Since the doors shut in 2015, Saleh has taken the mammoth property down to the studs in hopes of rebuilding it for a new generation.

“The restaurant was old and had some real structural issues,” he said. “This renovation is not about putting a bandage on it. We’re going all the way inside out, from top to bottom and everything in between. That corner is the prime location in downtown, and it has to stand out. I want to do it right or not at all.”

As such, he has installed all new steel beams, concrete footings and floor joists and regraded the basement. Now he plans to chop it into three storefronts and upfit the space for new business.

Saleh’s work isn’t the only upfitting going on in that area. Asif Daher, who owns Bateeni Mediterranean Grill & Cafe in Greenville, has been working on opening a second location in Whirligig Station with Waukeshaw Development.

“Bateeni has been working on developing their plans,” said Emily Sanfratella, Waukeshaw’s chief operating officer. “We’re awaiting the final design plans from them, and we’re hoping to get it opened by the end of the summer.”

New York native Saleh said projects like Whirligig Station and BB&T’s new office inspire confidence in downtown development.

“It is a ripple effect with one building getting fixed and another investor getting to work,” he said. “Before you know it, the whole area is developed and everyone wants to be a part of it. It is like a snowball: once it gets going, there is no stopping it.”


Hunter-Parker said the idea of a storefront has been in the back of her mind for years, but only recently did circumstances start to fall into place.

“What has really brought me to this decision is that I feel like designing cakes is my gift from God, and I want to do it full time,” she said. “This is something I love, and I can’t continue to work 9-to-5, then bake and decorate two or three nights a week, sometimes staying up all night. I feel like I have to move forward and use the gift God has given me.”

She said downtown Wilson’s lower overhead is helpful, especially for a new business.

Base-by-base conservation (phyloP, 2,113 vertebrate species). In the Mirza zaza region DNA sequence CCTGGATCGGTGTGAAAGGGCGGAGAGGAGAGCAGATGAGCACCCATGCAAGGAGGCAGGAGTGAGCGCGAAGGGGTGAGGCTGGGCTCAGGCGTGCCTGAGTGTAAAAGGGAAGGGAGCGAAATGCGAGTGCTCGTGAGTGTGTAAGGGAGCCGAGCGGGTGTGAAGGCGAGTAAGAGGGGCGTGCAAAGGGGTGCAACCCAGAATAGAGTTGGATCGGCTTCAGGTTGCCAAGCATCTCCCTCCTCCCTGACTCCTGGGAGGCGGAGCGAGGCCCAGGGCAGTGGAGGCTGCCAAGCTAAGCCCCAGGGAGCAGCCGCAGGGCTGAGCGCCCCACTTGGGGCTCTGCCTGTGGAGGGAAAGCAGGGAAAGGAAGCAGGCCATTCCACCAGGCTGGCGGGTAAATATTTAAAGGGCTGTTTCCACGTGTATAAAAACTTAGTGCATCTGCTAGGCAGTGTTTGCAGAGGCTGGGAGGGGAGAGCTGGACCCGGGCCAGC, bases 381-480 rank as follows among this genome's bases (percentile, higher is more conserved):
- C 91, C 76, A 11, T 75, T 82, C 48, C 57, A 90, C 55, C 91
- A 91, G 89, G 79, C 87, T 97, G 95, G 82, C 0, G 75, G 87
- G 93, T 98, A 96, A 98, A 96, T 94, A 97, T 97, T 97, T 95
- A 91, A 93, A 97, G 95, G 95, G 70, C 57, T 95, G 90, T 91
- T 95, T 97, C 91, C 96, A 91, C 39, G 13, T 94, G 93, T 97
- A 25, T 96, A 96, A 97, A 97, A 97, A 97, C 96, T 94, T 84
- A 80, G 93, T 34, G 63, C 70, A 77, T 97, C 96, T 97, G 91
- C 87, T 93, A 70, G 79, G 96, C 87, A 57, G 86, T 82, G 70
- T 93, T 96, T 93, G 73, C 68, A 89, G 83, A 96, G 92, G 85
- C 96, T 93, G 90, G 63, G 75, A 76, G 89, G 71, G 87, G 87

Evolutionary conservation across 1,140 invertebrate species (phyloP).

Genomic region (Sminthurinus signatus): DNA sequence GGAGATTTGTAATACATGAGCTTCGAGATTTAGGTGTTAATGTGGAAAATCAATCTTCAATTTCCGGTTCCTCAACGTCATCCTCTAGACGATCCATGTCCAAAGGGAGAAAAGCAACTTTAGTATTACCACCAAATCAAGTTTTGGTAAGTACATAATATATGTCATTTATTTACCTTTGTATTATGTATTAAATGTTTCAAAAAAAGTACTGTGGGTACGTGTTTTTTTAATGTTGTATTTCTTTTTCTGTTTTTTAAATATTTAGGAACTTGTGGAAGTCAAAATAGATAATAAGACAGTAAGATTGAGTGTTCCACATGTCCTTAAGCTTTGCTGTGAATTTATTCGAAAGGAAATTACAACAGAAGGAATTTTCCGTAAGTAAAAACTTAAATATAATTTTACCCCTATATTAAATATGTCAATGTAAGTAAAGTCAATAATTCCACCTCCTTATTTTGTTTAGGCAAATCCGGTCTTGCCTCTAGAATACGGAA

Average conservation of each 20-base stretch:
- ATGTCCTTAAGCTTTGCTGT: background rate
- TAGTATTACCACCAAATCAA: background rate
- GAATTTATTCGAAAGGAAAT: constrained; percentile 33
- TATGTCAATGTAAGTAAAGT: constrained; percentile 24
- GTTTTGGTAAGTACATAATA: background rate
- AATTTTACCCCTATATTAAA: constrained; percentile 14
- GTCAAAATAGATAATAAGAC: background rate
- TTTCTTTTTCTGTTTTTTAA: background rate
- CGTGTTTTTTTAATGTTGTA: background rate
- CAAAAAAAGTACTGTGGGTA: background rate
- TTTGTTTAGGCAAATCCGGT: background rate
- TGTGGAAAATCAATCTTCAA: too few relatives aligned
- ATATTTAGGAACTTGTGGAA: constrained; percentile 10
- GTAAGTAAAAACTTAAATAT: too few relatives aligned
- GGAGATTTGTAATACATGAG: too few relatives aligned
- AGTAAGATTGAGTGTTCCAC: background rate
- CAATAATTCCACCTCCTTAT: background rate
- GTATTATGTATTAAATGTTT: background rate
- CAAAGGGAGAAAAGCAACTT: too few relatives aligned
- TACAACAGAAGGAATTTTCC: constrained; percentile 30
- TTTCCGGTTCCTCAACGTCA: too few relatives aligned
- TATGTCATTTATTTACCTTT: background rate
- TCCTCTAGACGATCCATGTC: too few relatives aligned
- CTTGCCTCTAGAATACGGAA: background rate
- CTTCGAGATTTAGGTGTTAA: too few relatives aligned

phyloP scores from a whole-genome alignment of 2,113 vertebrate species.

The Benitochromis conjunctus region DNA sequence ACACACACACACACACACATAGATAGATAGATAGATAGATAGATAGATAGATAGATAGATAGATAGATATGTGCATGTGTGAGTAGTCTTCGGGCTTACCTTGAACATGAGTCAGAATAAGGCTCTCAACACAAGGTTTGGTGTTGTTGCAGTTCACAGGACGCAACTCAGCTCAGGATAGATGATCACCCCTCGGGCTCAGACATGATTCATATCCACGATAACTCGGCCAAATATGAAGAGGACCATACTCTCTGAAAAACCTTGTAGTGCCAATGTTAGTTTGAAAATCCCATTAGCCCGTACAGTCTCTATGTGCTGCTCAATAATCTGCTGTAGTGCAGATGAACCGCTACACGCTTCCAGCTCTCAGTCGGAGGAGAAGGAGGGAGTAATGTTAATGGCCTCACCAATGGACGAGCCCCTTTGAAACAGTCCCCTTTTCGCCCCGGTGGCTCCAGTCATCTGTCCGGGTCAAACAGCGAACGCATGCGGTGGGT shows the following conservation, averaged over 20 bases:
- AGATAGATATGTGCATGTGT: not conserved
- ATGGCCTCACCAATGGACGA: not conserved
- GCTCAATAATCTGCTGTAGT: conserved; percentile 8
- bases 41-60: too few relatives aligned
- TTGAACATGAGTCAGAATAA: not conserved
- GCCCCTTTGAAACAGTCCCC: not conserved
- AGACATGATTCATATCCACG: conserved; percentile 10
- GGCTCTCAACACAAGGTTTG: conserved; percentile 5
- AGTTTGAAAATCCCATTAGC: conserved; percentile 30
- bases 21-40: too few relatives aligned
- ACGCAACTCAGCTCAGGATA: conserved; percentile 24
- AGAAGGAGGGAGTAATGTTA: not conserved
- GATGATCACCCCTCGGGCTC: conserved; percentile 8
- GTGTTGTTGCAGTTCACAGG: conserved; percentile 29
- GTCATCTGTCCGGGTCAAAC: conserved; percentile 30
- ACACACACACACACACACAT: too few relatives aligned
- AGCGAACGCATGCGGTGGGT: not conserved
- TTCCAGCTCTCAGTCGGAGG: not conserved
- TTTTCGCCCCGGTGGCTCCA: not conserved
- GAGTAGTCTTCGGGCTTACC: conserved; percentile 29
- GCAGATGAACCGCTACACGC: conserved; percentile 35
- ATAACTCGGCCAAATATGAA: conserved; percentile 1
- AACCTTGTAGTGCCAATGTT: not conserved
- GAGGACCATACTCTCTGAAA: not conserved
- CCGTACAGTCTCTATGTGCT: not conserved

“I want to be the reason you come downtown, but it helps when there are a multitude of things downtown for people to see,” Hunter-Parker said. “I think Wilson’s downtown is transitioning to be something really happening. I think downtowns, especially small downtowns, are becoming the big thing again.”

The Enfield native said what makes her confections different is the care she puts into making each one unique to the recipient. She looks forward to combining her recipes with those from her grandmother and others inspired by Marie Shealy and her family. She plans to put her own spin on Shealy’s popular cherry nut bars, chocolate drops, pineapple drops, petit fours and brownies.

“I want people to have the nostalgia for the old tastes they may have encountered long ago and the excitement of things they might have tried before such as the strawberry and blueberry crunch pudding cups and the cake-cicles or cookie twists,” she said.

Balance Bakery & Juice Cafe is set to open this fall with hours six days a week.

“I love the thought of being in a downtown with the hustle and bustle,” Hunter-Parker concluded.

Saleh said he’s thrilled to see life coming back to the heart of Wilson.

“At one point, downtown was for the elite, and then it tumbled,” he said. “The recession hit and now it is really coming back. I don’t think it will go anywhere but up. It is just going to keep getting better.”


This is the third installment in a series about the revitalization of historic downtown Wilson. The Wilson Times will publish a story every Monday in July about retail, restaurants and residential opportunities in the city center. Follow reporter @BrieHandgraaf and #DowntownTurnaround on Twitter for snapshots of various people, places and events in downtown.